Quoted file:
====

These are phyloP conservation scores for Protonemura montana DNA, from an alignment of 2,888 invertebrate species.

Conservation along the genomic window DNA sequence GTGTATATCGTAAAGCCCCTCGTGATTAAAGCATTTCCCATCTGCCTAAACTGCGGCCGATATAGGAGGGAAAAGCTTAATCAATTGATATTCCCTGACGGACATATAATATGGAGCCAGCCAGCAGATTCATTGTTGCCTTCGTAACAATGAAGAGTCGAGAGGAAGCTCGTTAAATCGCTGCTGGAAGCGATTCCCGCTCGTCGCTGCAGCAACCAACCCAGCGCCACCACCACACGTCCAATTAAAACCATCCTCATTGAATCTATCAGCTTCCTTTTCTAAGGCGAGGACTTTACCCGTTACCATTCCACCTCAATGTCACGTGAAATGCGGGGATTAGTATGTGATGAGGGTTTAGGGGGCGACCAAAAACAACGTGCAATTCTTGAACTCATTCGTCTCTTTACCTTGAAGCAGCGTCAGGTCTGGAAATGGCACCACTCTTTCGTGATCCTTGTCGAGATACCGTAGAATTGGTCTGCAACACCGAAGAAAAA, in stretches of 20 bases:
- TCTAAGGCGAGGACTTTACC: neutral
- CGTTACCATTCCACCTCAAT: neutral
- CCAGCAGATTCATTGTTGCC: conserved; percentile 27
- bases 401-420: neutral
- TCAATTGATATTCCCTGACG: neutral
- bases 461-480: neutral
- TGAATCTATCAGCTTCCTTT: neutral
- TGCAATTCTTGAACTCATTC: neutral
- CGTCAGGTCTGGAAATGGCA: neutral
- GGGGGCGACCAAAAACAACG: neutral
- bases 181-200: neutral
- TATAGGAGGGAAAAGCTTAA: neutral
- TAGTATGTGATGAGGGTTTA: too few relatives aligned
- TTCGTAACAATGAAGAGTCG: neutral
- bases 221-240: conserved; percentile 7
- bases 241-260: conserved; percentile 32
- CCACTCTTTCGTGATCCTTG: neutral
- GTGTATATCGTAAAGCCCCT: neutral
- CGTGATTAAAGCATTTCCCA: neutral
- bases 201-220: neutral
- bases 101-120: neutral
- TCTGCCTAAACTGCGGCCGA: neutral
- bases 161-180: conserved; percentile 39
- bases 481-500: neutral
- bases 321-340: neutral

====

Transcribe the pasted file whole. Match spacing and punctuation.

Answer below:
These are phyloP conservation scores for Protonemura montana DNA, from an alignment of 2,888 invertebrate species.

Conservation along the genomic window DNA sequence GTGTATATCGTAAAGCCCCTCGTGATTAAAGCATTTCCCATCTGCCTAAACTGCGGCCGATATAGGAGGGAAAAGCTTAATCAATTGATATTCCCTGACGGACATATAATATGGAGCCAGCCAGCAGATTCATTGTTGCCTTCGTAACAATGAAGAGTCGAGAGGAAGCTCGTTAAATCGCTGCTGGAAGCGATTCCCGCTCGTCGCTGCAGCAACCAACCCAGCGCCACCACCACACGTCCAATTAAAACCATCCTCATTGAATCTATCAGCTTCCTTTTCTAAGGCGAGGACTTTACCCGTTACCATTCCACCTCAATGTCACGTGAAATGCGGGGATTAGTATGTGATGAGGGTTTAGGGGGCGACCAAAAACAACGTGCAATTCTTGAACTCATTCGTCTCTTTACCTTGAAGCAGCGTCAGGTCTGGAAATGGCACCACTCTTTCGTGATCCTTGTCGAGATACCGTAGAATTGGTCTGCAACACCGAAGAAAAA, in stretches of 20 bases:
- TCTAAGGCGAGGACTTTACC: neutral
- CGTTACCATTCCACCTCAAT: neutral
- CCAGCAGATTCATTGTTGCC: conserved; percentile 27
- bases 401-420: neutral
- TCAATTGATATTCCCTGACG: neutral
- bases 461-480: neutral
- TGAATCTATCAGCTTCCTTT: neutral
- TGCAATTCTTGAACTCATTC: neutral
- CGTCAGGTCTGGAAATGGCA: neutral
- GGGGGCGACCAAAAACAACG: neutral
- bases 181-200: neutral
- TATAGGAGGGAAAAGCTTAA: neutral
- TAGTATGTGATGAGGGTTTA: too few relatives aligned
- TTCGTAACAATGAAGAGTCG: neutral
- bases 221-240: conserved; percentile 7
- bases 241-260: conserved; percentile 32
- CCACTCTTTCGTGATCCTTG: neutral
- GTGTATATCGTAAAGCCCCT: neutral
- CGTGATTAAAGCATTTCCCA: neutral
- bases 201-220: neutral
- bases 101-120: neutral
- TCTGCCTAAACTGCGGCCGA: neutral
- bases 161-180: conserved; percentile 39
- bases 481-500: neutral
- bases 321-340: neutral